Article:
In Wednesday’s Park Record, the Summit County Council wrote an editorial on dogs. The title, “Self Regulation By Dog Owners is Best Solution” got us excited. The contents of the editorial, not so much.
The editorial basically says:
- Keep your dog on leash
- If you have a dog you know is safe off-leash, then use one of the county’s fenced in off-leash parks.
Wow, that is exceptionally helpful.
What we were expecting from the title was something that would work in the real world. You know, handle the most common situations where a person without a dog (or a leashed dog) encounters bikers, skiers, hikers, or people walking around town with their dogs off leash.
It seems to us that they need to just make a choice from the few available options and go with it. They could make the fine for an off leash dog so outrageous and universally enforced that citizens know that if the Sheriff, Park City Police, or Animal Control see a dog off leash, it will be an automatic $1000 fine.
The second option is to start a campaign like Mountain Trails 10 seconds of kindness, where Mountain Trails advocates being respectful of others. In this case we know dogs will be off-leash, so the County reinforces that if you come upon a dog that is leashed or a person without a dog, and your dog is unleashed, you and your animal step off the side of the trail. Simple. For bikers and skiers that is more effort, but it seems like a good compromise.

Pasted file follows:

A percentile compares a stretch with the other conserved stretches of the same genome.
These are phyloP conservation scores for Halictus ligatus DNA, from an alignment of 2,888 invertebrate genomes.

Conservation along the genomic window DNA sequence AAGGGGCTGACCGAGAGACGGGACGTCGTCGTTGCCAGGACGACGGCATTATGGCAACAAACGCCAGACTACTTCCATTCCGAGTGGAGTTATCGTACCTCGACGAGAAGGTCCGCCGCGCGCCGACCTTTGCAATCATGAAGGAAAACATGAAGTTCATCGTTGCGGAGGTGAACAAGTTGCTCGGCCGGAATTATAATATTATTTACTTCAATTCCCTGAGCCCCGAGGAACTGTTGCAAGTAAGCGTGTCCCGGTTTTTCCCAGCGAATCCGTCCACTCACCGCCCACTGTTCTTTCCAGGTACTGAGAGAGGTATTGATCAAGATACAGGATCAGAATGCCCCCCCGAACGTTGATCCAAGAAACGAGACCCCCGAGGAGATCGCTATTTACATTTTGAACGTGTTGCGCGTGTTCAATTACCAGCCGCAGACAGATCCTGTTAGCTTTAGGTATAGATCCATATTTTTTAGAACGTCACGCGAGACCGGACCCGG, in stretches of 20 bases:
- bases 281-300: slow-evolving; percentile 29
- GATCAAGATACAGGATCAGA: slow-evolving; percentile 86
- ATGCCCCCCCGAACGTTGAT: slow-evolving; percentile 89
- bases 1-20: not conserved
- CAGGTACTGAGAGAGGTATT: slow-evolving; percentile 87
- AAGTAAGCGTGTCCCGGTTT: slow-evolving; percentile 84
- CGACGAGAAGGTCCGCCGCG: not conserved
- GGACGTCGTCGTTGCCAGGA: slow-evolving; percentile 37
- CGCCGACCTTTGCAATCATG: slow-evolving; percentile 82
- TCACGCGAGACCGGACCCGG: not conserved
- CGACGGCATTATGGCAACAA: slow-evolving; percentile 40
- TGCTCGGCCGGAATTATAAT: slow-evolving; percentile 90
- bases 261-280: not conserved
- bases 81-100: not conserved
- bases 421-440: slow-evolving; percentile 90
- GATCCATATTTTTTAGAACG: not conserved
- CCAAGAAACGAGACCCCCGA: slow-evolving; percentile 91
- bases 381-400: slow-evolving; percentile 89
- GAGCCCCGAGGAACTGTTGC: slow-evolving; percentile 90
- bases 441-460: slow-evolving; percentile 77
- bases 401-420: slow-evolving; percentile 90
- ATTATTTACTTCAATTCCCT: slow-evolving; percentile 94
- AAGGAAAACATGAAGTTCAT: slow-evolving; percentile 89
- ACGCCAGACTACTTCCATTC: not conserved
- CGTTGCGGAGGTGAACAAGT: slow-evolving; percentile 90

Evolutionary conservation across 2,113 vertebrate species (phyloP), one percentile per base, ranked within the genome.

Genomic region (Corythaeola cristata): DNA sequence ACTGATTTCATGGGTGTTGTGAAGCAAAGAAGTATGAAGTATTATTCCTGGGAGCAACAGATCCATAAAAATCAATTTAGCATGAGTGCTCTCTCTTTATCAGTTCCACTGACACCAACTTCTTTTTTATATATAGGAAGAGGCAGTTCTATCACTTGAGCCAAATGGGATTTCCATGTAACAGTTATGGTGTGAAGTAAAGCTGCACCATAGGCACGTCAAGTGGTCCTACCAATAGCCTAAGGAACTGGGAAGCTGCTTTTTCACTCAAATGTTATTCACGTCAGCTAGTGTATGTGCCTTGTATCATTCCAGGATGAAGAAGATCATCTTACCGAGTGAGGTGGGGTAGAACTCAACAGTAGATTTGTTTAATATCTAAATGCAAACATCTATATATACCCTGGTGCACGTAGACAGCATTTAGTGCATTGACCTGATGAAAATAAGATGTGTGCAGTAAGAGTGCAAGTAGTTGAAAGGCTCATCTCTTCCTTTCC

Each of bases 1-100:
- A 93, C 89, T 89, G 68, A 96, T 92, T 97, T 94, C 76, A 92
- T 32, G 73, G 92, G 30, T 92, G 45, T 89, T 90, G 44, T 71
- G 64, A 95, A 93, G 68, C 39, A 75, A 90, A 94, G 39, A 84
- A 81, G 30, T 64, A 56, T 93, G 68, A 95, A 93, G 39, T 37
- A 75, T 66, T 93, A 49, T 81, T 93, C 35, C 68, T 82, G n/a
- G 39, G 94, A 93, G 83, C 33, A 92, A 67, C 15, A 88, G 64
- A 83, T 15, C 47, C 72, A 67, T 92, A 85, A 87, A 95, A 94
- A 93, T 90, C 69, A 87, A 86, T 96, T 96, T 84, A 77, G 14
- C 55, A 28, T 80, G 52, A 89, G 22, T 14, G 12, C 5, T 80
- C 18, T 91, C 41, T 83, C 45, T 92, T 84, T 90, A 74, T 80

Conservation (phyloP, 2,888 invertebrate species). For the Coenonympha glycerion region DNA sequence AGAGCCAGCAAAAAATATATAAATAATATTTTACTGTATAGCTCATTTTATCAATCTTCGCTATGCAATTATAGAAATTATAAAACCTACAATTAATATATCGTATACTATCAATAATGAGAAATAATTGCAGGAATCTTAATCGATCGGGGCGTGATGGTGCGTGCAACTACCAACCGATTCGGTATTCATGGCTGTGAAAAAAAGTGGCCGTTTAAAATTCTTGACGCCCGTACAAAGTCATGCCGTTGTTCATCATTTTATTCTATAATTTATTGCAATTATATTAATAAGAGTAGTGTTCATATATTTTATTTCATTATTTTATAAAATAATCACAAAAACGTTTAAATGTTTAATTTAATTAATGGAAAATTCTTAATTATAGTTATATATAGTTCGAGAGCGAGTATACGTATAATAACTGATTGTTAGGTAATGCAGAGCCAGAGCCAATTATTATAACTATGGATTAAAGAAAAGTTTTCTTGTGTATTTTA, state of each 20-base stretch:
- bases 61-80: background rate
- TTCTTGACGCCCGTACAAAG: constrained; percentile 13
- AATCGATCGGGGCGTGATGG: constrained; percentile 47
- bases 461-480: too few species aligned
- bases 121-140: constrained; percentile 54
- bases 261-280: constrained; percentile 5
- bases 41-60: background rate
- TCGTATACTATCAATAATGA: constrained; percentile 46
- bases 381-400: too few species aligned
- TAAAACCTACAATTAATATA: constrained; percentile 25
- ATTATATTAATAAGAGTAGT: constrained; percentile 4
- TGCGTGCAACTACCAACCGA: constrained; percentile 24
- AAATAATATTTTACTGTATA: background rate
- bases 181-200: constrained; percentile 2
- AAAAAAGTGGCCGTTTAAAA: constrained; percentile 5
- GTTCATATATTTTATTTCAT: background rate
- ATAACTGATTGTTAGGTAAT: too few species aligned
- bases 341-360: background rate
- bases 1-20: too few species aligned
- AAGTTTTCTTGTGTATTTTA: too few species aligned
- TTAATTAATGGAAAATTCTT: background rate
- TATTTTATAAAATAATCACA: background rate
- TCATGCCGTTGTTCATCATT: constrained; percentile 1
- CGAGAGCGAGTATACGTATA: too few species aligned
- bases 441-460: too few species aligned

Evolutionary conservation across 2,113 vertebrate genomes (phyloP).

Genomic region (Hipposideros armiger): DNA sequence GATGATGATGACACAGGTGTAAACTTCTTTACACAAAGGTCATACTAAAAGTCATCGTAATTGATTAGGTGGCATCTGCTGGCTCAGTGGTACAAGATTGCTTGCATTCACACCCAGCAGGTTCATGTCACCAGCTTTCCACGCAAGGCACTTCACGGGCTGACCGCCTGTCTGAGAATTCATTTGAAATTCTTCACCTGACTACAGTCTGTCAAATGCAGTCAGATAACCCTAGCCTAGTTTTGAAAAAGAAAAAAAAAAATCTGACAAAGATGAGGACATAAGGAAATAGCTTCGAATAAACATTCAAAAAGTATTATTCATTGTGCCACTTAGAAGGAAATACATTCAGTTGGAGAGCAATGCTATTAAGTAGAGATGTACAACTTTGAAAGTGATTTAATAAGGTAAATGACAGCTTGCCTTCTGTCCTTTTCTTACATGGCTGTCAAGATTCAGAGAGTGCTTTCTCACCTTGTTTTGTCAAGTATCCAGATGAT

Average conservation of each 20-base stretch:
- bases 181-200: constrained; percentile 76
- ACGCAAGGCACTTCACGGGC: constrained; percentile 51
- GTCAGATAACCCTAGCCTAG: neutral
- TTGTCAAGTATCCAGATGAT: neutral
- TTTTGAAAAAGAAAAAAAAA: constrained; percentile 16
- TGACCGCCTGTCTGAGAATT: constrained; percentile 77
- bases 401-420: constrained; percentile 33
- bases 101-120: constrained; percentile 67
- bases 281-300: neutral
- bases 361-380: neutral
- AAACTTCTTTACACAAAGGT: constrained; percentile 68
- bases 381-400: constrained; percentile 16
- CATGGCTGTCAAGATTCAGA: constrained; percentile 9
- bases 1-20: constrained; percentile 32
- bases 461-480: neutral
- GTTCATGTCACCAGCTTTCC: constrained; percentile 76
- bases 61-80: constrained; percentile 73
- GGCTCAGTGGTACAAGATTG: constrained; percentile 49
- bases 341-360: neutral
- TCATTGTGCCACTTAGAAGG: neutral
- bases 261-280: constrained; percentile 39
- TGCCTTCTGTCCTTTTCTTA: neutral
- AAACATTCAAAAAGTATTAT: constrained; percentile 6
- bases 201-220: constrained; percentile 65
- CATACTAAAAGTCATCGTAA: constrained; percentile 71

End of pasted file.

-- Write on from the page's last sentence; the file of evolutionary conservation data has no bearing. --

The third option is perhaps the most libertarian view. Leave the leash laws as they are and with current enforcement (basically unenforced) but if your dog bites a human, attacks a dog, or chases wildlife, you will be fined $5000 and pay restitution to the victim.
The final option is to continue on the path we are on. With this path, there are laws against off-leash dogs but they are rarely enforced. Likewise, the percentage of off-leash dogs that actually cause trouble is also very low. There will be occurrences where people are upset about the dogs, just like they are upset at other drivers. Yet, it is an acceptable loss versus the enjoyment and marketing Park City receives from its dog culture.
It seems the county has been beating this drum for years. At some point it just becomes white noise — and it probably already has for many people. We understand that they feel pressure to do something in light of the most recent dog biting incident, but at this point simply writing a letter to the paper means little.
We believe they either need to decide to take unilateral action, and face the certain backlash from citizens, or just say the law “is what it is” and in effect be quiet. Either way would be a welcome change from what we are seeing now.